Who can prescribe medical cannabis?

Medical cannabis is an unlicensed medicine and needs to be initiated by a fully licenced consultant physician on the GMC specialist register, within their area of expertise, in the management of chronic conditions. At present, GPs are not permitted to prescribe medical cannabis.

Re:Cognition Health’s Medical Cannabis Service is led by specialist Consultant Psychiatrist Dr Dimitrios Paschos, who leads our team of experts who work collaboratively to diagnose, treat and manage conditions affecting the brain and mind.

Dr Paschos has over 20 years experience in treating patients and is passionate about education and improving mental health and the quality of life for individuals struggling with various aspects of their mental and cognitive health.


When will benefits be evident?

It may take 3 to 4 weeks before patients start to feel the full benefits of medical grade cannabis and up to 12 weeks to reach an established dose.

The prescribing doctor will advise patients on dosage and frequency and may advise to increase the dose slowly over the first two weeks of use. If any concerning side effects are experienced from the medicine, the doctor will be available to discuss these and alter the dose, accordingly.

What Side effects may I experience?

All medicines can have side effects. The doctor will discuss these potential side effects with patients and also provide written information. Side effects are most commonly experienced at the start of treatment. However, most side effects are mild and wear off within a few hours.

Medical cannabis is generally well tolerated as low doses are usually sufficient and side effects are therefore relatively rare. Side effects occur mainly with higher doses or with the simultaneous use of a substance that enhances the side effects, for example alcohol.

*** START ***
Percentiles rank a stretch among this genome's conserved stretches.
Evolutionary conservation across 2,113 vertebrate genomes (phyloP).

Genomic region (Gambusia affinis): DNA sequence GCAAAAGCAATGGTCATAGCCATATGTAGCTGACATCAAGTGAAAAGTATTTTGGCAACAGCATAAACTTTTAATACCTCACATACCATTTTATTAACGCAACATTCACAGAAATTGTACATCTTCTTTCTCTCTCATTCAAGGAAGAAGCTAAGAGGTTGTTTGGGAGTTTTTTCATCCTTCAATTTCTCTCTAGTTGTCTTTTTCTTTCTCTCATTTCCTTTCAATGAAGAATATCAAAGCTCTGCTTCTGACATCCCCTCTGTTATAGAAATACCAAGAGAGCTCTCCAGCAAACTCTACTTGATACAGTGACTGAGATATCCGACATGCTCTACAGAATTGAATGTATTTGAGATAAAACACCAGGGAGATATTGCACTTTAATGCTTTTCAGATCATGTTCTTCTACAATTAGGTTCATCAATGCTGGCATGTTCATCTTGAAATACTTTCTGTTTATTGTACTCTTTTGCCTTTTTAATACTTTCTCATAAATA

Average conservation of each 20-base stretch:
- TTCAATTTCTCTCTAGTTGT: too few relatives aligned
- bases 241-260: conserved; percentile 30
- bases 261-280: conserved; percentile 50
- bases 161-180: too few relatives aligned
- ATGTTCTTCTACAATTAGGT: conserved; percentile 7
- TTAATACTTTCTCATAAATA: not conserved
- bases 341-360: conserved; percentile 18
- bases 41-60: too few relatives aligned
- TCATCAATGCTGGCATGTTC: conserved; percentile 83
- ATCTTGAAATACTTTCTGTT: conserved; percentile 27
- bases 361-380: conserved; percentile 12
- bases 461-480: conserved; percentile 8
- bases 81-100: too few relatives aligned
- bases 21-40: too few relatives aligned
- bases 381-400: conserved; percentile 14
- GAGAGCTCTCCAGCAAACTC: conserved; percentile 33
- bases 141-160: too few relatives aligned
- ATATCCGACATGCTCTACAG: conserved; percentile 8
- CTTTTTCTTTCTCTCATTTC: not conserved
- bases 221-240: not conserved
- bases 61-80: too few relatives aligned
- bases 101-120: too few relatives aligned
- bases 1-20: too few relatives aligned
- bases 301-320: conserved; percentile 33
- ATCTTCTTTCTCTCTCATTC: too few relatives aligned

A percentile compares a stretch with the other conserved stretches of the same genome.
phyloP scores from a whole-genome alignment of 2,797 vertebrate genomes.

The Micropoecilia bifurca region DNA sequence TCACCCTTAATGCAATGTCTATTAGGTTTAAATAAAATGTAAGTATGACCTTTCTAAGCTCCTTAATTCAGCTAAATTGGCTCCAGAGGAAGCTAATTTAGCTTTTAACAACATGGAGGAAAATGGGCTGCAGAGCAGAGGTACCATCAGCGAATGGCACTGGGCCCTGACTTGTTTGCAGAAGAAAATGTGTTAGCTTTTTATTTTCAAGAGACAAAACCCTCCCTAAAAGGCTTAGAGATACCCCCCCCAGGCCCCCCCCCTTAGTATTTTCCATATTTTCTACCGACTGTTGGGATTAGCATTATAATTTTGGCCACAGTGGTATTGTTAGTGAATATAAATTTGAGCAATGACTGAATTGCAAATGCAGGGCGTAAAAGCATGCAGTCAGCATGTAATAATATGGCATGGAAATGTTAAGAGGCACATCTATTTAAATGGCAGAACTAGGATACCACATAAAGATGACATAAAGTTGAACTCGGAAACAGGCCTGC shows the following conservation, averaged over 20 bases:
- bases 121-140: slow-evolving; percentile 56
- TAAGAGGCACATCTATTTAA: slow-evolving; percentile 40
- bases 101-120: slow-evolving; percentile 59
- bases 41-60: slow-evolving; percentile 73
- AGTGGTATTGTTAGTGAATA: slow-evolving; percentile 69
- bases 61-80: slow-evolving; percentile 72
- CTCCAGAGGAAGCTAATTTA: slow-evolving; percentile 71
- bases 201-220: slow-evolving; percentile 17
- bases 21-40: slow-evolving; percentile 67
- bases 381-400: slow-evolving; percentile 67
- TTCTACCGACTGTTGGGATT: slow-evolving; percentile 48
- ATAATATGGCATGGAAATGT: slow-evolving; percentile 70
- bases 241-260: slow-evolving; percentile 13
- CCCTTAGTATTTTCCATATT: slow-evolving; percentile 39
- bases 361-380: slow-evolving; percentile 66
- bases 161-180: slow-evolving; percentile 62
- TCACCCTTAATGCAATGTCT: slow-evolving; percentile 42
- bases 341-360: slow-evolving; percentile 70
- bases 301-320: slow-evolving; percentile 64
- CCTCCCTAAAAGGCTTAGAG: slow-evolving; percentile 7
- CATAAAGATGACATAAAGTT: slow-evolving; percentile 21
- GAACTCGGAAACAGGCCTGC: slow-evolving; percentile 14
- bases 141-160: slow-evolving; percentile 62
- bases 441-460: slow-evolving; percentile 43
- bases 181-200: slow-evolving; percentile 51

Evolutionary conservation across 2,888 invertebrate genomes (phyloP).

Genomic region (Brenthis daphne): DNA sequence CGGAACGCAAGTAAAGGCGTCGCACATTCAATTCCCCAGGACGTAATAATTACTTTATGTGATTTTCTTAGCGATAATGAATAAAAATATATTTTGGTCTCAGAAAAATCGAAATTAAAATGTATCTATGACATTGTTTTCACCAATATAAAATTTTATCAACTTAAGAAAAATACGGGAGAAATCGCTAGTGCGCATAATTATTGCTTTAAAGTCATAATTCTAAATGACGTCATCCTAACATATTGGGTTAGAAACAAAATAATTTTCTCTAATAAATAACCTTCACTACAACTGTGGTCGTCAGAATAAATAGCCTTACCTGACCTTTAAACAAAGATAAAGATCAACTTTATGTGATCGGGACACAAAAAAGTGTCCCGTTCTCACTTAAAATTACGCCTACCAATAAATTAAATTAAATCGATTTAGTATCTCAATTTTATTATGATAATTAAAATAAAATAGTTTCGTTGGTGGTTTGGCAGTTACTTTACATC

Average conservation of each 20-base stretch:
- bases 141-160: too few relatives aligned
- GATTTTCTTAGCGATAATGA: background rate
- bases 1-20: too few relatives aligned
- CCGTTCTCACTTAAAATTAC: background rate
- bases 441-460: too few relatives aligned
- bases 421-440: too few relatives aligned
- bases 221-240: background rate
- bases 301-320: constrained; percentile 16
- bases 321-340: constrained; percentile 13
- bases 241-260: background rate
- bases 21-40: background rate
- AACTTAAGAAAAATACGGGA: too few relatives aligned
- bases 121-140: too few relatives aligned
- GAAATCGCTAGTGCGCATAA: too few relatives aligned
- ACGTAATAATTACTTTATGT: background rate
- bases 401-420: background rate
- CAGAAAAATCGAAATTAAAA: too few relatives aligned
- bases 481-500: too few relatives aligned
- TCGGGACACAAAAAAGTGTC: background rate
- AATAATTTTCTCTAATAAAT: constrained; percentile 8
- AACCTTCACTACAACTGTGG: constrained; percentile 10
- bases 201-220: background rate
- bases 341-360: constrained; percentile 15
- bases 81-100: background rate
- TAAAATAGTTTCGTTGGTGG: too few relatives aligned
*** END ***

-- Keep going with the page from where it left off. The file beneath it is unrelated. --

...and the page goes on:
CBD is generally very safe, but can sometimes cause stomach upset, diarrhoea, dizziness or tiredness.

THC is associated with more side effects, and these can include dizziness, disorientation, drowsiness and dry mouth.

Possible side effects:

  • Decreased appetite/ increased appetite
  • Diarrhoea
  • Nausea
  • Headache
  • Drowsiness
  • Dizziness
  • Dry mouth
  • Abdominal pain
  • A behavioural or mood change
  • Heightened feelings of fear and depression, suicidal ideation especially in men
  • Slower reaction times, especially during the first hours after use.
  • Can affect ability to concentrate and can cause cloudiness of thoughts.
  • Feeling high, related to THC

Can I drive on medical cannabis?

This medicine may make patients feel sleepy so people should not drive while taking this medicine until they know how it affects them. Patients should not drive or use tools or machinery if they feel sleepy, dizzy, unable to concentrate or make decisions, or if experiencing blurred or double vision. Patients should refrain from drinking alcohol

For further information please visit www.gov.uk/drug-driving-law

No one should drive whilst impaired. THC can cause impairment for driving whilst the intoxicating effect is still present, so driving (or other hazards such as operating machinery) whilst under the influence should be avoided.

THC can be detected in the blood for days after the acute effect has worn off because THC is stored in fat cells and will come out of those cells over several days after the dose. It is a good idea for patients to carry a copy of the prescription at all times.

What medical cannabis products are available?

There is a range of medical grade cannabis products available in the UK, all of which must be selected under the guidance of the specialist physician. Some people may need to trial various products, or use a combination of products, to find their most effective treatment.

Many medical cannabis products are a full-spectrum plant extracts, therefore they contain cannabinoids THC and CBD, plus other minor cannabinoids, terpenes and other plant compounds.

The CBD-based products available from health food stores and other outlets contain very small amounts of CBD. These are not currently regulated and therefore not recommended for medical purposes.

Over-the-counter CBD is usually derived from hemp. Hemp is a cannabis strain that has been grown for centuries used for paper and building materials, for example. Hemp contains high levels of CBD and very little other cannabinoids and few of the other components, like terpenes and flavonoids. It is thought by many that these other components are essential for the full medical benefit of the plant (the entourage effect).